With current mortgage rates as low as they were during the Great Depression, homeowners are refinancing to shorten their loan term from 30- to 15-year fixed rate mortgages (FRMs). Since interest rates are so low, homeowners can shorten their loan term substantially and pay a mere $300 to $500 more a month.
One in four homeowners refinanced into a 15-year fixed rate mortgage in the first half of 2010. This was a notable increase from 2007, when approximately one in ten homeowners refinanced to a 15-year FRM.
Of course, most homeowners currently do not qualify for a refi. The majority of homeowners who are taking advantage of low interest rates on 15-year FRMs are settled in their homes with a dependable and substantial income stream. In other words, the recent trend in 15-year refis does not apply to the millions of distressed and underwater homeowners who actually need the benefits that lower interest rates supply. [For more information on mortgage refinancing for underwater homeowners, see the September 2010 first tuesday article, FHA “Short-Refi Program” debt relief for underwater homeowners.]
first tuesday take: The upward trend of 15-year refis is a simple example of low interest rates helping the rich get richer — not a bad thing generally, but when economic stimulus is limited to benefiting the already well-off, something has obviously gone awry. As it is, only those homeowners who currently have reliable jobs, earn a sizable income and have a positive equity in their property can qualify for refis.
For California, those homeowners most likely to refi on a 15-year FRM probably purchased or last refinanced their home before 2002 (read: pre-boom), since most homes purchased or refinanced after 2002 are currently underwater and not eligible for a refi, 15-year or otherwise. The 15-year refi is being exploited by homeowners who only have 15 to 22 years remaining on their present home loan.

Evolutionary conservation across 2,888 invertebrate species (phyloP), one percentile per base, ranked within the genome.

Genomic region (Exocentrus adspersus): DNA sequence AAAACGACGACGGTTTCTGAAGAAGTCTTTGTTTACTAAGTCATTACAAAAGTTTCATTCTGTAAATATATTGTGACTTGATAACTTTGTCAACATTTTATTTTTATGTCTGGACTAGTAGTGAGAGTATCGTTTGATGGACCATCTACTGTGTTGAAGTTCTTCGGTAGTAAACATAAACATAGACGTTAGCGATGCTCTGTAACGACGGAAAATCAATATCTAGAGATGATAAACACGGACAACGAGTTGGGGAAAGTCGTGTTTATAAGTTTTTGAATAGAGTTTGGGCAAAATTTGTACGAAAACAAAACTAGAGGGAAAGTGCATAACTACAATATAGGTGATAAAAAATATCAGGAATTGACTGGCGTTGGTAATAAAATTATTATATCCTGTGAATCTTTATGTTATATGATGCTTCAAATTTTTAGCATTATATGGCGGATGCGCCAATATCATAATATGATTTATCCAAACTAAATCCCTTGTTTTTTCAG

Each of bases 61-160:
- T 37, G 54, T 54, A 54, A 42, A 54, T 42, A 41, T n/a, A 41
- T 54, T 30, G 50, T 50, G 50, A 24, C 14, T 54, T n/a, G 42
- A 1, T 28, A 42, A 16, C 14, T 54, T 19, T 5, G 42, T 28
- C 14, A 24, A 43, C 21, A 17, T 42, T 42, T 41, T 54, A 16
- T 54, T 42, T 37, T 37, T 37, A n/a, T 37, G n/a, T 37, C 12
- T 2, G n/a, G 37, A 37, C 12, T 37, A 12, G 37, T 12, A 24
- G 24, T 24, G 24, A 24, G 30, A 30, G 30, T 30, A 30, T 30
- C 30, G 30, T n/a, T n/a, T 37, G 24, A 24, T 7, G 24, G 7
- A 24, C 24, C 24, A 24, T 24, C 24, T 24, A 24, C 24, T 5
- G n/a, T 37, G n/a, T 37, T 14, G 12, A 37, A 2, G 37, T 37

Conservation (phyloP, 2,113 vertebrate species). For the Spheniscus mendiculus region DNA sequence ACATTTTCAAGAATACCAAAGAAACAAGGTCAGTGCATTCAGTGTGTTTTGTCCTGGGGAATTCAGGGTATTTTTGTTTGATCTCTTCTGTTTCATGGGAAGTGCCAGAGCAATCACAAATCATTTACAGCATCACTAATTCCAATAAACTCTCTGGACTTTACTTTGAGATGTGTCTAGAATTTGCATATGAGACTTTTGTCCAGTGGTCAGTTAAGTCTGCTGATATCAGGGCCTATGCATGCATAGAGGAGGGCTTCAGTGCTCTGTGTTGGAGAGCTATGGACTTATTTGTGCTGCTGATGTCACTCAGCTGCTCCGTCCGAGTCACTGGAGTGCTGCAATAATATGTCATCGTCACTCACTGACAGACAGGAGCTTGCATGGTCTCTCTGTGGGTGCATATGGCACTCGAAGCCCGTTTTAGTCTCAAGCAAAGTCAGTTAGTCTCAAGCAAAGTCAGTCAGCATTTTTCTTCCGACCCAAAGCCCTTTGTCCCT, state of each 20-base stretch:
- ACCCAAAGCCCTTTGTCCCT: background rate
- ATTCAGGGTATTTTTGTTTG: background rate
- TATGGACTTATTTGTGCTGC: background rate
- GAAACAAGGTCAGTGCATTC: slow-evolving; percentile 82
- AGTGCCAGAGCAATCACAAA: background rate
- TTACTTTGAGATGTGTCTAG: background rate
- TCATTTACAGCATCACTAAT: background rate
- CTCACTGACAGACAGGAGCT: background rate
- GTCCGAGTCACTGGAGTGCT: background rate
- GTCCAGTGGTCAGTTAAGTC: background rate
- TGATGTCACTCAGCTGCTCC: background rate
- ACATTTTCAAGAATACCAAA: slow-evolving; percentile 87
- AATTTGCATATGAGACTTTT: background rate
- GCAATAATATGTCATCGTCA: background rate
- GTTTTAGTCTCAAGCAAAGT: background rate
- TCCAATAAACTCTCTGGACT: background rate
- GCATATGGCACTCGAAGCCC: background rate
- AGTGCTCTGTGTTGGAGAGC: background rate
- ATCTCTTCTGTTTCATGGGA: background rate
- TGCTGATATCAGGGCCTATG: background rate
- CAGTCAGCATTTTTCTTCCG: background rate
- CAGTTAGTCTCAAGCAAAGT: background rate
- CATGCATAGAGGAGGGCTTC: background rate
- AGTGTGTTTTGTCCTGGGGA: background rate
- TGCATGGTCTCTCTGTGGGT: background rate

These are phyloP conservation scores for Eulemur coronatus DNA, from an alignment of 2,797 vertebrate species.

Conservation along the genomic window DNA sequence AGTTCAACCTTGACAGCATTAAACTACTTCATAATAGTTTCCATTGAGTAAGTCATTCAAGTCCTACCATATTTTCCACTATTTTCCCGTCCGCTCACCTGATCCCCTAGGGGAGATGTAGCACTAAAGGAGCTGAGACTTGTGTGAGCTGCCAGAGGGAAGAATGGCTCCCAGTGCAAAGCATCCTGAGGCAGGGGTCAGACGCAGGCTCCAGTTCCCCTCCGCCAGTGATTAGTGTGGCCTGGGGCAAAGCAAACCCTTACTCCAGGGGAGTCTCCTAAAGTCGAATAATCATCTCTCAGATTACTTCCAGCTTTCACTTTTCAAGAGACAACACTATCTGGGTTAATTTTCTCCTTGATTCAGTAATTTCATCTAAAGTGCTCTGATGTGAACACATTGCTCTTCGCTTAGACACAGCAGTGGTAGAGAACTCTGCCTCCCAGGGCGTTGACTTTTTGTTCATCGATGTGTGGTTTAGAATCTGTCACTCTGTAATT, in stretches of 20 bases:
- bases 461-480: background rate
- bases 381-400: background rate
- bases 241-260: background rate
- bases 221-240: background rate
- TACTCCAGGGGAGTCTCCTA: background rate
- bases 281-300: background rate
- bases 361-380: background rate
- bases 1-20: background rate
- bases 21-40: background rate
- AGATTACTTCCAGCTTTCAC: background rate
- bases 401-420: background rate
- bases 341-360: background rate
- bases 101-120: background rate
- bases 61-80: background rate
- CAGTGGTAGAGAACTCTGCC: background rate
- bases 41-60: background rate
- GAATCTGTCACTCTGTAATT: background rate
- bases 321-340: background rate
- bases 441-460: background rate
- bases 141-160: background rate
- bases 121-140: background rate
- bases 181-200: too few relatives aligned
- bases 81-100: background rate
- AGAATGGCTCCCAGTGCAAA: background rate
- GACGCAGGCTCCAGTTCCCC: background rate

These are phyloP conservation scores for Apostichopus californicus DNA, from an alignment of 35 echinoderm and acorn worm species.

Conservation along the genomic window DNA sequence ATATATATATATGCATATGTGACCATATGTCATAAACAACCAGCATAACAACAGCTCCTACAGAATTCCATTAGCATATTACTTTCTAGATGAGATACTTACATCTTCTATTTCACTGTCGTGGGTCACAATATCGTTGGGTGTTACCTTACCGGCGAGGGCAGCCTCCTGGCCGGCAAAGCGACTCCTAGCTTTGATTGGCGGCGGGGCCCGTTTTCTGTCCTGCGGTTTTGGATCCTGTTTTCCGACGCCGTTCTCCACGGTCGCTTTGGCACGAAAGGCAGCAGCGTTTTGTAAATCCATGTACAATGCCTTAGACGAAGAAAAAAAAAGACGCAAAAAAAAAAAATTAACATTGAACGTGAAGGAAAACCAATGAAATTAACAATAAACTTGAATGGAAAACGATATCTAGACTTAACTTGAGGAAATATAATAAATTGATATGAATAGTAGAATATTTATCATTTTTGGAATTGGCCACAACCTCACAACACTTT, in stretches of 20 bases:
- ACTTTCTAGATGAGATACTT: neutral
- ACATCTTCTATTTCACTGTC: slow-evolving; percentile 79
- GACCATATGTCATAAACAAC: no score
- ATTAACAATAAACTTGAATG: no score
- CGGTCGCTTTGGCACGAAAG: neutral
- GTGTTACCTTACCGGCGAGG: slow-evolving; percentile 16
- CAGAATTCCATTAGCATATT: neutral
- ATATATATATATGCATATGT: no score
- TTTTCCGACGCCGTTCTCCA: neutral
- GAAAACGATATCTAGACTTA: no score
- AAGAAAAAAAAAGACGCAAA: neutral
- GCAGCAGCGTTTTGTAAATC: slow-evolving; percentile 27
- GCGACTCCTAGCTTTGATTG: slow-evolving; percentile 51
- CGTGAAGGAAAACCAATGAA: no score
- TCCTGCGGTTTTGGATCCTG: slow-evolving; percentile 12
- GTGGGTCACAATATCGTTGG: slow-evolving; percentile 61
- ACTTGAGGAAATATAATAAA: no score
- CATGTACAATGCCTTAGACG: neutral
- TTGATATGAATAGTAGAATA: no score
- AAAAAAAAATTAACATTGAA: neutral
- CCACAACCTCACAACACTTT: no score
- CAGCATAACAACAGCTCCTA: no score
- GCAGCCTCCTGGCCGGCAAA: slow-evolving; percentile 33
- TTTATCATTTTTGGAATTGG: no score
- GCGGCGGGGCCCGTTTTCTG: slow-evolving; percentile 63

Interest rates are low for one reason: the Federal Reserve (the Fed) is driving them down to encourage spending to stimulate the economy (read: create jobs — the primary task of the Fed). The magic of lower interest rates only works when lower interest makes acquiring cash less expensive, which in turn leads to more lending, increased spending, business development and thus more jobs. [For more information on the role of the Federal Reserve, see the December 2009 first tuesday article, The lender of last resort: understanding the function and methods of the Federal Reserve.]
This use of the 15-year refi runs contrary to the Fed’s plans for reinvigorating the economy. When homeowners choose to refinance at a shorter term while making an equal or greater monthly mortgage payment as they were on their 30-year loan, they render lower interest rates powerless to generate economic growth. If these homeowners refinanced at a lower interest rate over the same loan term remaining on their previous loan in order to lower their monthly payments, they would create discretionary income and generate greater spending power to purchase goods and services in the marketplace. Rather than seeing the light of day in the marketplace, this greater wealth created by the Fed’s actions by lowering interest rates is simply being buried in homes on a 15-year FRM loan.
Even if we jettison the argument that this wealth should be spent rather than saved (increased saving will never lead to economic recovery, just ask Japan), homeowners should still be wary of sinking more money in their home, which is essentially what a 15-year payoff does. The stability of home prices is far from certain. Judging from the steady, year-long increase in mortgage delinquencies and continuing job losses in California, home prices will likely continue to trend down.
Homeowners would be financially better off, now and in the future, by refinancing their current mortgage for a 30-year FRM at a lower interest rate. Then, if they want to develop wealth, they should place their new-found cash into a savings account, lest they refinance their home for 15 years at an appraised value that continues to drop, which would essentially render both their efforts and the Fed’s pointless. Later, if they wish to pay-down principal on their new mortgage to match a 15-year payoff period, they may do so with savings.
Re: “Refinancing into shorter loans” from the New York Times